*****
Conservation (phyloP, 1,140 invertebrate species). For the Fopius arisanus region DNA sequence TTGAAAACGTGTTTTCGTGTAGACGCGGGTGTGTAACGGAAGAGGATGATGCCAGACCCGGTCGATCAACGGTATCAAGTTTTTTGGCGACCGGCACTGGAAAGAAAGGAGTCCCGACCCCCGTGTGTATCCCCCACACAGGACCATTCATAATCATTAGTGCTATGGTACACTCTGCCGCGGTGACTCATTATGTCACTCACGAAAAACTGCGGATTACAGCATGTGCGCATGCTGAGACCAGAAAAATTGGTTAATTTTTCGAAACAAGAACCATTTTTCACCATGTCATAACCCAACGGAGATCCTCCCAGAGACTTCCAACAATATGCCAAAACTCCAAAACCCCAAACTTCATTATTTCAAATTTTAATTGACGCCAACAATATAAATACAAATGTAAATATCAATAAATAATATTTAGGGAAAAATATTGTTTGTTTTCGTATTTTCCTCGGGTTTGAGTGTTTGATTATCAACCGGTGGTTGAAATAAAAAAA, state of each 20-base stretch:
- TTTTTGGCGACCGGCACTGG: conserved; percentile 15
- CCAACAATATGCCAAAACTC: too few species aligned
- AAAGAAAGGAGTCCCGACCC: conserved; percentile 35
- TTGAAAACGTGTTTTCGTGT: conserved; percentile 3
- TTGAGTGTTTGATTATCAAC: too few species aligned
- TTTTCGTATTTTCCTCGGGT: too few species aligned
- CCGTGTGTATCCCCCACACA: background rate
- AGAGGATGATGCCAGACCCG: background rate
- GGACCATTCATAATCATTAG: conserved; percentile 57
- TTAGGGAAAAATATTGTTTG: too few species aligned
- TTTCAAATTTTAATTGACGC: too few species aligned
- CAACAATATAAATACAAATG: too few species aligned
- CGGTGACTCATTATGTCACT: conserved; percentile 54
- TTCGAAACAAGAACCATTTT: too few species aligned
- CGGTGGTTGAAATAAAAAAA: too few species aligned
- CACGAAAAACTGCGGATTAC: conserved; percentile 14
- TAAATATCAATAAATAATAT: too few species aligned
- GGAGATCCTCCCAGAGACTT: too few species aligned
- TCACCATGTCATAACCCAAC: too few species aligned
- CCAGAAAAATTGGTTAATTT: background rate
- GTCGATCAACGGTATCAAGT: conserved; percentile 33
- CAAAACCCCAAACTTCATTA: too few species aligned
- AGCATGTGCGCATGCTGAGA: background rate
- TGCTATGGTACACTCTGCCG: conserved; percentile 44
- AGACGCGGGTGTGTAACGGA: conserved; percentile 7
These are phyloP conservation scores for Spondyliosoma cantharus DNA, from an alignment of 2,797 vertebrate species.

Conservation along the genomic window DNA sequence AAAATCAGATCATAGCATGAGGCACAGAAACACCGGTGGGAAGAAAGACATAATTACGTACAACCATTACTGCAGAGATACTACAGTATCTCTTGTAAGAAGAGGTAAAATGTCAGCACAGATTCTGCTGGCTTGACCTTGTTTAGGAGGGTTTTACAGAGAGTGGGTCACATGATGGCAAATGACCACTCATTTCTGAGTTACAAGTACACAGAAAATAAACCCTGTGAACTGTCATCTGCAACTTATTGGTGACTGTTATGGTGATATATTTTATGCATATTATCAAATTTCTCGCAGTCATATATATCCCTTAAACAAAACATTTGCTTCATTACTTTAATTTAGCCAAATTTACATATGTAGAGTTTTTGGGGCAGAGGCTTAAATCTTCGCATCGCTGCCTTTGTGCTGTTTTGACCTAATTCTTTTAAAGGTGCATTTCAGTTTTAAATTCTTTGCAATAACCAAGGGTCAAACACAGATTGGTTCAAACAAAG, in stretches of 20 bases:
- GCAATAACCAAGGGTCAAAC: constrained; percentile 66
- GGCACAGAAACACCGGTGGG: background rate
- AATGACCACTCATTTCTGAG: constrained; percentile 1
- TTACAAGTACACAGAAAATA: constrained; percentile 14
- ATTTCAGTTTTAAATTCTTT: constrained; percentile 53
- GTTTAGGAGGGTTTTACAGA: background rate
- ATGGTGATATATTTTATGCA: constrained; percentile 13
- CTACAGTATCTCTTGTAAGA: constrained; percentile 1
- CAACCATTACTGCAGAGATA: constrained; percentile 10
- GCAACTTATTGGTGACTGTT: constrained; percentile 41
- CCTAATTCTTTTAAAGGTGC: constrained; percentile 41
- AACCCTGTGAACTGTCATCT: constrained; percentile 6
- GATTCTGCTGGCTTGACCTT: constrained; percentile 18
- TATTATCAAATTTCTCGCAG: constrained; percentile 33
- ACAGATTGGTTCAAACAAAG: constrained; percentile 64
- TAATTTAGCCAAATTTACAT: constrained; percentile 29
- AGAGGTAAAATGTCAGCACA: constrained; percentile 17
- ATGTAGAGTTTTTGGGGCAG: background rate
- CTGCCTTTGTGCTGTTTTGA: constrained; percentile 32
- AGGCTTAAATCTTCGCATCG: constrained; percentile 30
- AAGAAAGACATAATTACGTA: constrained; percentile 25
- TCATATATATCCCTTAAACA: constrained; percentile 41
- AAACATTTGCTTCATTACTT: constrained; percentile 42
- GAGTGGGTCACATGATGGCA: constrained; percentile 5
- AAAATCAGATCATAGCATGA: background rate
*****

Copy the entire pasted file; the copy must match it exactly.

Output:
Conservation (phyloP, 1,140 invertebrate species). For the Fopius arisanus region DNA sequence TTGAAAACGTGTTTTCGTGTAGACGCGGGTGTGTAACGGAAGAGGATGATGCCAGACCCGGTCGATCAACGGTATCAAGTTTTTTGGCGACCGGCACTGGAAAGAAAGGAGTCCCGACCCCCGTGTGTATCCCCCACACAGGACCATTCATAATCATTAGTGCTATGGTACACTCTGCCGCGGTGACTCATTATGTCACTCACGAAAAACTGCGGATTACAGCATGTGCGCATGCTGAGACCAGAAAAATTGGTTAATTTTTCGAAACAAGAACCATTTTTCACCATGTCATAACCCAACGGAGATCCTCCCAGAGACTTCCAACAATATGCCAAAACTCCAAAACCCCAAACTTCATTATTTCAAATTTTAATTGACGCCAACAATATAAATACAAATGTAAATATCAATAAATAATATTTAGGGAAAAATATTGTTTGTTTTCGTATTTTCCTCGGGTTTGAGTGTTTGATTATCAACCGGTGGTTGAAATAAAAAAA, state of each 20-base stretch:
- TTTTTGGCGACCGGCACTGG: conserved; percentile 15
- CCAACAATATGCCAAAACTC: too few species aligned
- AAAGAAAGGAGTCCCGACCC: conserved; percentile 35
- TTGAAAACGTGTTTTCGTGT: conserved; percentile 3
- TTGAGTGTTTGATTATCAAC: too few species aligned
- TTTTCGTATTTTCCTCGGGT: too few species aligned
- CCGTGTGTATCCCCCACACA: background rate
- AGAGGATGATGCCAGACCCG: background rate
- GGACCATTCATAATCATTAG: conserved; percentile 57
- TTAGGGAAAAATATTGTTTG: too few species aligned
- TTTCAAATTTTAATTGACGC: too few species aligned
- CAACAATATAAATACAAATG: too few species aligned
- CGGTGACTCATTATGTCACT: conserved; percentile 54
- TTCGAAACAAGAACCATTTT: too few species aligned
- CGGTGGTTGAAATAAAAAAA: too few species aligned
- CACGAAAAACTGCGGATTAC: conserved; percentile 14
- TAAATATCAATAAATAATAT: too few species aligned
- GGAGATCCTCCCAGAGACTT: too few species aligned
- TCACCATGTCATAACCCAAC: too few species aligned
- CCAGAAAAATTGGTTAATTT: background rate
- GTCGATCAACGGTATCAAGT: conserved; percentile 33
- CAAAACCCCAAACTTCATTA: too few species aligned
- AGCATGTGCGCATGCTGAGA: background rate
- TGCTATGGTACACTCTGCCG: conserved; percentile 44
- AGACGCGGGTGTGTAACGGA: conserved; percentile 7
These are phyloP conservation scores for Spondyliosoma cantharus DNA, from an alignment of 2,797 vertebrate species.

Conservation along the genomic window DNA sequence AAAATCAGATCATAGCATGAGGCACAGAAACACCGGTGGGAAGAAAGACATAATTACGTACAACCATTACTGCAGAGATACTACAGTATCTCTTGTAAGAAGAGGTAAAATGTCAGCACAGATTCTGCTGGCTTGACCTTGTTTAGGAGGGTTTTACAGAGAGTGGGTCACATGATGGCAAATGACCACTCATTTCTGAGTTACAAGTACACAGAAAATAAACCCTGTGAACTGTCATCTGCAACTTATTGGTGACTGTTATGGTGATATATTTTATGCATATTATCAAATTTCTCGCAGTCATATATATCCCTTAAACAAAACATTTGCTTCATTACTTTAATTTAGCCAAATTTACATATGTAGAGTTTTTGGGGCAGAGGCTTAAATCTTCGCATCGCTGCCTTTGTGCTGTTTTGACCTAATTCTTTTAAAGGTGCATTTCAGTTTTAAATTCTTTGCAATAACCAAGGGTCAAACACAGATTGGTTCAAACAAAG, in stretches of 20 bases:
- GCAATAACCAAGGGTCAAAC: constrained; percentile 66
- GGCACAGAAACACCGGTGGG: background rate
- AATGACCACTCATTTCTGAG: constrained; percentile 1
- TTACAAGTACACAGAAAATA: constrained; percentile 14
- ATTTCAGTTTTAAATTCTTT: constrained; percentile 53
- GTTTAGGAGGGTTTTACAGA: background rate
- ATGGTGATATATTTTATGCA: constrained; percentile 13
- CTACAGTATCTCTTGTAAGA: constrained; percentile 1
- CAACCATTACTGCAGAGATA: constrained; percentile 10
- GCAACTTATTGGTGACTGTT: constrained; percentile 41
- CCTAATTCTTTTAAAGGTGC: constrained; percentile 41
- AACCCTGTGAACTGTCATCT: constrained; percentile 6
- GATTCTGCTGGCTTGACCTT: constrained; percentile 18
- TATTATCAAATTTCTCGCAG: constrained; percentile 33
- ACAGATTGGTTCAAACAAAG: constrained; percentile 64
- TAATTTAGCCAAATTTACAT: constrained; percentile 29
- AGAGGTAAAATGTCAGCACA: constrained; percentile 17
- ATGTAGAGTTTTTGGGGCAG: background rate
- CTGCCTTTGTGCTGTTTTGA: constrained; percentile 32
- AGGCTTAAATCTTCGCATCG: constrained; percentile 30
- AAGAAAGACATAATTACGTA: constrained; percentile 25
- TCATATATATCCCTTAAACA: constrained; percentile 41
- AAACATTTGCTTCATTACTT: constrained; percentile 42
- GAGTGGGTCACATGATGGCA: constrained; percentile 5
- AAAATCAGATCATAGCATGA: background rate